Sod’s Law

Sod’s Law is similar to, but broader than, Murphy’s law. It includes the idea that “anything that can go wrong, will”, for example toast will always land butter side down, as well as other components. These include the ideas that “bad fortune will be tailored to the individual” and “good fortune will occur in spite of the individual’s actions”, to generally give a sense of being mocked by fate. In these aspects it is similar to some definitions of irony, particularly the irony of fate.

Some examples of “bad fortune will be tailored to the individual”:

  • Ludwig van Beethoven’s loss of hearing – loss of hearing is bad fortune for anyone, but it is Sod’s Law that it would happen to a famous composer.
  • Adolph Coors III, who was allergic to beer, was the heir to the Coors beer empire – being allergic to beer is bad fortune for anyone (debatable!), but it is Sod’s Law that someone allergic to beer would inherit a beer empire.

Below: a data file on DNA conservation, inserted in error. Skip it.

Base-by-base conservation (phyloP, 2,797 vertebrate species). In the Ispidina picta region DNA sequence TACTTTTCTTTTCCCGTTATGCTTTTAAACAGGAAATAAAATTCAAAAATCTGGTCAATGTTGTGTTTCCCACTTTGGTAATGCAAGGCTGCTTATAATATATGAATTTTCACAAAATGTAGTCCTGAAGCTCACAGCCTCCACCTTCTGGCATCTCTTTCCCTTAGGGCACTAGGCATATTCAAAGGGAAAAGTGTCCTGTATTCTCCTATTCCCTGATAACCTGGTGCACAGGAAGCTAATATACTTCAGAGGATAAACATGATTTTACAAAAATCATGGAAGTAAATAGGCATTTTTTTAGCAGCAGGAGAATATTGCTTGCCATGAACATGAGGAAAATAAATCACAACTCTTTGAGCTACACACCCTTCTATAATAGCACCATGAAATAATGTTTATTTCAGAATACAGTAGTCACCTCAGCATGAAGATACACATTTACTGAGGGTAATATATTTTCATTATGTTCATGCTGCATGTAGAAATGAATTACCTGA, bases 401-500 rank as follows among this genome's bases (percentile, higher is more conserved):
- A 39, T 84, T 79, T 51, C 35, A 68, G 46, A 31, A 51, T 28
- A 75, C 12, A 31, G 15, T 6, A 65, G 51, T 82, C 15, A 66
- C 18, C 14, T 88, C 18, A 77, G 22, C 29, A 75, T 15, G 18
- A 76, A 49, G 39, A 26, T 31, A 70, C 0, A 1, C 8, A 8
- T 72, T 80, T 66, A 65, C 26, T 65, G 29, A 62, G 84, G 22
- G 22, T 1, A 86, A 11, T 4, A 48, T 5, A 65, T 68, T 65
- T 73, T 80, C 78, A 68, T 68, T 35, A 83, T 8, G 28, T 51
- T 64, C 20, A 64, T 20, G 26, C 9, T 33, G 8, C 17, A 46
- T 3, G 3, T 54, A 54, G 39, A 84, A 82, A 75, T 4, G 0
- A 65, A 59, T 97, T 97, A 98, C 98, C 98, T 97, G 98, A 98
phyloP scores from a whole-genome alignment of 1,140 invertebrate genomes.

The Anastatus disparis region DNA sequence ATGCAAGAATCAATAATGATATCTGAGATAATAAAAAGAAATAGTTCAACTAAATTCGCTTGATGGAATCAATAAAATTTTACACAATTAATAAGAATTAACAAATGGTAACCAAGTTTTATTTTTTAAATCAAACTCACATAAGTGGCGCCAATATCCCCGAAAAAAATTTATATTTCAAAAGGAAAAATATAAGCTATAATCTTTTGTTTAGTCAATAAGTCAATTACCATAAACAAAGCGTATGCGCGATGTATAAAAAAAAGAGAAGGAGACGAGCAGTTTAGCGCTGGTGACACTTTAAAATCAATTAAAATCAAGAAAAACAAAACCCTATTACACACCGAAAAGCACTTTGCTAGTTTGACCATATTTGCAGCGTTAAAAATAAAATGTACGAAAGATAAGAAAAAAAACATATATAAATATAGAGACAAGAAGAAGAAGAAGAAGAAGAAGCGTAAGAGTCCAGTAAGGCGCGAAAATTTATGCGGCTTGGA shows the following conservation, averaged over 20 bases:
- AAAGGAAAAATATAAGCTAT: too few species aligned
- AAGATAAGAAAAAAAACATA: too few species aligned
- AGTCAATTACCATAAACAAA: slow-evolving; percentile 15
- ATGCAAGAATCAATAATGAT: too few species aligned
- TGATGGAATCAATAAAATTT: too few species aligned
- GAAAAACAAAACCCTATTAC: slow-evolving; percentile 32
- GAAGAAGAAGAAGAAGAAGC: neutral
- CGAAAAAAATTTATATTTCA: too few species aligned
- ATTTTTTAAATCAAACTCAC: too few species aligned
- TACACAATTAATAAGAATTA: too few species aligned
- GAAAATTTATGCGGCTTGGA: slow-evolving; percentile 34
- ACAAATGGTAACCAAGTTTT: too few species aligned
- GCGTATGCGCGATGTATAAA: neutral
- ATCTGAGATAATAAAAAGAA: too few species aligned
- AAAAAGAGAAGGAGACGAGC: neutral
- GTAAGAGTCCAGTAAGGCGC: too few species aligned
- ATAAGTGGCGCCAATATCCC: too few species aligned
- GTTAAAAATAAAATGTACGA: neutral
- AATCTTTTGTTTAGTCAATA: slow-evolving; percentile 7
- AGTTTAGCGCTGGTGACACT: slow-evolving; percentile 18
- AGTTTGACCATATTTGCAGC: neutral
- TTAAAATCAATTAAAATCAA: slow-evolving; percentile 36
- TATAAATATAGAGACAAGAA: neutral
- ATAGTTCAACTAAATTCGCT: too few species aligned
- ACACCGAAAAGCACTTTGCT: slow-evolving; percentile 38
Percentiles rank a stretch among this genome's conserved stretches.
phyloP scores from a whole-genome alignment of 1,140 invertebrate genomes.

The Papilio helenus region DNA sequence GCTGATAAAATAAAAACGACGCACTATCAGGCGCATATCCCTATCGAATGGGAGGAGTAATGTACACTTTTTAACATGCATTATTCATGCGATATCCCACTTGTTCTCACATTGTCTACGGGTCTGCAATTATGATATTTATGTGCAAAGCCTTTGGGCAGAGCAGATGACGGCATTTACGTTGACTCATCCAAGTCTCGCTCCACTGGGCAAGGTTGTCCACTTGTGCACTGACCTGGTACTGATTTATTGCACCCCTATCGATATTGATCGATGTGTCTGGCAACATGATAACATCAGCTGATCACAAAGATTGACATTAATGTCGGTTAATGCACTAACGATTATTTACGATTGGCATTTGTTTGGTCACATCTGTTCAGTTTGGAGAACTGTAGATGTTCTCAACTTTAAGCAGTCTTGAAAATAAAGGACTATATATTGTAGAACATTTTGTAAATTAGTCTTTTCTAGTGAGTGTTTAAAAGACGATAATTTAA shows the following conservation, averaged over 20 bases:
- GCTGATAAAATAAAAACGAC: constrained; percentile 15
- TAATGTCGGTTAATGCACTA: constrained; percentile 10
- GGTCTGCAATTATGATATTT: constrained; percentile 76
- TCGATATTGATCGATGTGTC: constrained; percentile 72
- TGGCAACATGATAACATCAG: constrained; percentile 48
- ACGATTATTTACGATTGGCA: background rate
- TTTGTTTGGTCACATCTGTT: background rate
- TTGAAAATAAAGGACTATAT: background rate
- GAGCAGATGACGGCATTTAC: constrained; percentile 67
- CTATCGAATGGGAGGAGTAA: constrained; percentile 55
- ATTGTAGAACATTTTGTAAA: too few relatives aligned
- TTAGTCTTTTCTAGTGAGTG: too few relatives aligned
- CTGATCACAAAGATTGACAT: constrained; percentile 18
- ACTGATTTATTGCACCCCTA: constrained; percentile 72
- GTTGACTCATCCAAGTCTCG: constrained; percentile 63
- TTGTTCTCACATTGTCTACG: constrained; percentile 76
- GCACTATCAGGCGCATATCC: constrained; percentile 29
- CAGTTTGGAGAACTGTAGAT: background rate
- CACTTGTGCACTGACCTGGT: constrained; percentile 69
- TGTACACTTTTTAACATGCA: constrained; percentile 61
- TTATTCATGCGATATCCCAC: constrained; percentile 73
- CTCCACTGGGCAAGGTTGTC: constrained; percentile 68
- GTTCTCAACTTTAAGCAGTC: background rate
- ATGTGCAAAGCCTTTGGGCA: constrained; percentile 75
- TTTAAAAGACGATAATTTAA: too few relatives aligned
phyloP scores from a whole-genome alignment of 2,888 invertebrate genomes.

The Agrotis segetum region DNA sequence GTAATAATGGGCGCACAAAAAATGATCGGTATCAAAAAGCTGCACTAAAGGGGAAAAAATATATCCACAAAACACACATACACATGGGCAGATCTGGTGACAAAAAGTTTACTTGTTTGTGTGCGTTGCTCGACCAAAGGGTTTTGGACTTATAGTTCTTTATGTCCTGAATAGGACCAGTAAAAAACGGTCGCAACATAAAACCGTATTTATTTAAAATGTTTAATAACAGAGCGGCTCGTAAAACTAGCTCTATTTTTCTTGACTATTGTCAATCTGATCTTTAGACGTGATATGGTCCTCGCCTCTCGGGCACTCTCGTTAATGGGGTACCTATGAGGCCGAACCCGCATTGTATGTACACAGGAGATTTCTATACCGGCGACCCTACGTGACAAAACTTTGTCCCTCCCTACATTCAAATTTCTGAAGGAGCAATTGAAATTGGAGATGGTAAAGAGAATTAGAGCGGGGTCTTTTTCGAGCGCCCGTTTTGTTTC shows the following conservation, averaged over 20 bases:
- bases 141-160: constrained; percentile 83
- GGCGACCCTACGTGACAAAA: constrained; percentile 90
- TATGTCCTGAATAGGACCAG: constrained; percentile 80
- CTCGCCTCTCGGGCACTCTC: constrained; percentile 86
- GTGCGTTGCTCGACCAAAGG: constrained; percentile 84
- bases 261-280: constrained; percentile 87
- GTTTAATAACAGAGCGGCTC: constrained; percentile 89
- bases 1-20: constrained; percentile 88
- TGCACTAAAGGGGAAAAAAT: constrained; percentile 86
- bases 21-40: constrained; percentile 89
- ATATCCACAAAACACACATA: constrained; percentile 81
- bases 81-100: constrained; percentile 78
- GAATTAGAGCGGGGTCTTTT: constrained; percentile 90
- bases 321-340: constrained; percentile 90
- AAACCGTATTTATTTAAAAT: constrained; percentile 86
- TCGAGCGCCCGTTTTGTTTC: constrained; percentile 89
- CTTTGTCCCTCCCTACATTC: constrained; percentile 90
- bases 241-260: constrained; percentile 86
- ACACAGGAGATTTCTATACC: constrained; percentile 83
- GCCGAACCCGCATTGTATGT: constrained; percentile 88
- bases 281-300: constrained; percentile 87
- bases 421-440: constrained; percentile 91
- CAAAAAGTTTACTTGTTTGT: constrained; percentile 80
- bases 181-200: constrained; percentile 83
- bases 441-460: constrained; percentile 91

And yes, there’s a mathematical formula for Sod’s Law:

A panel of experts commissioned by British Gas – a psychologist, a mathematician and an economist – has discovered the statistical formula for predicting Sod’s Law occurrences: ((U+C+I) x (10-S))/20 x A x 1/(1-sin(F/10))…

Five factors – urgency (U), complexity (C), importance (I), skill (S) and frequency (F) – have to be applied to a task or an event, and each scored between 0 and 9. A sixth, aggravation (A), was set at 0.7 by the boffins after their poll of 1,000 people. Calculating ((U+C+I) x (10-S))/20 x A x 1/(1-sin(F/10)) enables you to score a Sod’s Law probability on a scale of 0 to 8.6, with higher numbers making it more likely that bad luck is right around the corner.

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